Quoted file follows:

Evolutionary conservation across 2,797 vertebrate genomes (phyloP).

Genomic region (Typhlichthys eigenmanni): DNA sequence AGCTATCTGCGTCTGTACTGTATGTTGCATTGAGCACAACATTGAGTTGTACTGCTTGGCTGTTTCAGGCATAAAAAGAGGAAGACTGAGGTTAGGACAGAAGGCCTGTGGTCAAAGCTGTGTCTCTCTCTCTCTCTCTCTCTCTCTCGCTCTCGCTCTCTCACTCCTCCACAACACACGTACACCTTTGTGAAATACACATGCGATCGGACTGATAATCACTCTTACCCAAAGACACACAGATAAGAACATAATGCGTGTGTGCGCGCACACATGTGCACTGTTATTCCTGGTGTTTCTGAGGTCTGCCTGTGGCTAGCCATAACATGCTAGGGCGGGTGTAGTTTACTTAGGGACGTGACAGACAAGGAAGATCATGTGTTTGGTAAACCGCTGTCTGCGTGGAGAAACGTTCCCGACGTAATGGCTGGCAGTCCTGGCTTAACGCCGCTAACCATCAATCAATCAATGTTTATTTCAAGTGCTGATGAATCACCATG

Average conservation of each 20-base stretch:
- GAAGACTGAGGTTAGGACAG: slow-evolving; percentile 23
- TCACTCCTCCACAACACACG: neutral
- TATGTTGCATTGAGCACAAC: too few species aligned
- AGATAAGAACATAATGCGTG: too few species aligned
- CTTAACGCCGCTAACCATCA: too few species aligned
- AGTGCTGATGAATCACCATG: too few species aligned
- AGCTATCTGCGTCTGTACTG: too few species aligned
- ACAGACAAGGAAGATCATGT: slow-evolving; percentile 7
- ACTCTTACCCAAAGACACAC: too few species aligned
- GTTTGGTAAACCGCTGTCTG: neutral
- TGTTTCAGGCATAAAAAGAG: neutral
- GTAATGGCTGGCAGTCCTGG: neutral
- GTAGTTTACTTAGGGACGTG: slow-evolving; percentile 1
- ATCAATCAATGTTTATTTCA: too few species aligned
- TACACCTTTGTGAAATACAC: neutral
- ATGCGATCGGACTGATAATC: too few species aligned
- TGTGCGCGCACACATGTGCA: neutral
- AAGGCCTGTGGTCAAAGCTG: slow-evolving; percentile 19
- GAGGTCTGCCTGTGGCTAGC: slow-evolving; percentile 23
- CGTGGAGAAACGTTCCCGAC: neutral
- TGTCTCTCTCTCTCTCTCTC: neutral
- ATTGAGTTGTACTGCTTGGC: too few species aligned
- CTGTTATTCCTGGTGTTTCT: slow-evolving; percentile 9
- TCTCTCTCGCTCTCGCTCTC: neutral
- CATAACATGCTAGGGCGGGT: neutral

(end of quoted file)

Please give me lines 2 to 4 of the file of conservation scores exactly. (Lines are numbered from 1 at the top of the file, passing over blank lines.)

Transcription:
Genomic region (Typhlichthys eigenmanni): DNA sequence AGCTATCTGCGTCTGTACTGTATGTTGCATTGAGCACAACATTGAGTTGTACTGCTTGGCTGTTTCAGGCATAAAAAGAGGAAGACTGAGGTTAGGACAGAAGGCCTGTGGTCAAAGCTGTGTCTCTCTCTCTCTCTCTCTCTCTCTCGCTCTCGCTCTCTCACTCCTCCACAACACACGTACACCTTTGTGAAATACACATGCGATCGGACTGATAATCACTCTTACCCAAAGACACACAGATAAGAACATAATGCGTGTGTGCGCGCACACATGTGCACTGTTATTCCTGGTGTTTCTGAGGTCTGCCTGTGGCTAGCCATAACATGCTAGGGCGGGTGTAGTTTACTTAGGGACGTGACAGACAAGGAAGATCATGTGTTTGGTAAACCGCTGTCTGCGTGGAGAAACGTTCCCGACGTAATGGCTGGCAGTCCTGGCTTAACGCCGCTAACCATCAATCAATCAATGTTTATTTCAAGTGCTGATGAATCACCATG

Average conservation of each 20-base stretch:
- GAAGACTGAGGTTAGGACAG: slow-evolving; percentile 23